The Grades page has a variety of features: view and update your gradebook, view student submissions, enter grades, and return work. Students will receive the grades when you return work, but only teachers can see the actual Grades page. You might be thinking, “But we could do all of these things in Classroom already, without the Grades page.” And you would be right, but you couldn’t do all of those things (and more) in one place. With less clicks. In an organized way where you see every student and every assignment on one page (that will eventually be organized by grading periods). Every click is time, and time is precious, so let’s save it.
And what’s even better, Google’s going to save us even more time by working with our student information systems. According to a Google Classroom support page, if your school participates in the grades sync beta program, you can push grades directly from Classroom to your student information system (SIS). For details, go to the beta interest sign-up form. Thank you, Google, for working to make our grading lives complete.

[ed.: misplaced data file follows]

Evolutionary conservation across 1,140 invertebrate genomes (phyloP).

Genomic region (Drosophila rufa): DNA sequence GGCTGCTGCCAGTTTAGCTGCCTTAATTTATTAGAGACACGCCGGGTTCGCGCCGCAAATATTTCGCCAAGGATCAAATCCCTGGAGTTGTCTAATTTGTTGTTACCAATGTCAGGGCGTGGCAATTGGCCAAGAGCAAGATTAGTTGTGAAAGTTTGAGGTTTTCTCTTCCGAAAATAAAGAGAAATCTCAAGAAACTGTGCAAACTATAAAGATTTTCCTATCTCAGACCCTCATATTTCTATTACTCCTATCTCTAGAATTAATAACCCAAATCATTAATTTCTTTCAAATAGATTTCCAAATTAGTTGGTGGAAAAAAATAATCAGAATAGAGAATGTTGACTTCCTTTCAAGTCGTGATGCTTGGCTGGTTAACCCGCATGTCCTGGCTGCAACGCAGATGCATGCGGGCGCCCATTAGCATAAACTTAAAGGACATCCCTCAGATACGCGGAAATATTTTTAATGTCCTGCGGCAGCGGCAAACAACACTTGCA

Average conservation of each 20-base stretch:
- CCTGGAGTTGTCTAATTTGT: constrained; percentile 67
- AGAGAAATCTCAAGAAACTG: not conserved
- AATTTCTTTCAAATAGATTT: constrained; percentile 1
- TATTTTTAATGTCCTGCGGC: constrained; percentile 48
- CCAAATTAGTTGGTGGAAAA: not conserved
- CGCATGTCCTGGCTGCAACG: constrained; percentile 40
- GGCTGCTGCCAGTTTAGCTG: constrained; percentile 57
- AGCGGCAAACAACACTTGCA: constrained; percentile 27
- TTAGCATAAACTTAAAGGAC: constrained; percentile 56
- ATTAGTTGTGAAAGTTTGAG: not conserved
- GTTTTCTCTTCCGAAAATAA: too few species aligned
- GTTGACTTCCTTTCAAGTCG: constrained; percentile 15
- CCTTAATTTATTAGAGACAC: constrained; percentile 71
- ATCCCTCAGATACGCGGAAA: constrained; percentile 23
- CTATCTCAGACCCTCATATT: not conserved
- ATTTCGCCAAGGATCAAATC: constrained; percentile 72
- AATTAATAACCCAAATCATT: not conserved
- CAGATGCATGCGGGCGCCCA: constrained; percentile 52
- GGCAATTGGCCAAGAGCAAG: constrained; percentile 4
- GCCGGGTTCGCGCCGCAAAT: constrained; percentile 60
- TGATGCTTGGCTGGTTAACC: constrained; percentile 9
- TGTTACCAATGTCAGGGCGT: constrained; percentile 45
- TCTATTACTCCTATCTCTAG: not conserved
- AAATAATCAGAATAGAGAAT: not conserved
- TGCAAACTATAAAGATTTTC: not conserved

Another major time-saver in Google Classroom is the To-do page. I honestly do not know what I would do without it. You find the To-do page by clicking the three bars in the top-right corner, and then “To-do.”
The To-do page provides an overview of all of your assignments and questions in all of your classes, breaking down how many assignments are currently assigned, turned in, or graded. And you can filter the page by class, only viewing one class at a time. I keep the To-do page for all of my current Google Classroom classes pinned (in my Google Chrome Tabs) so I can quickly see what needs my attention at any given time. It helps me filter out some of the extra “noise” in the other areas of Google Classroom. Again, saving me time.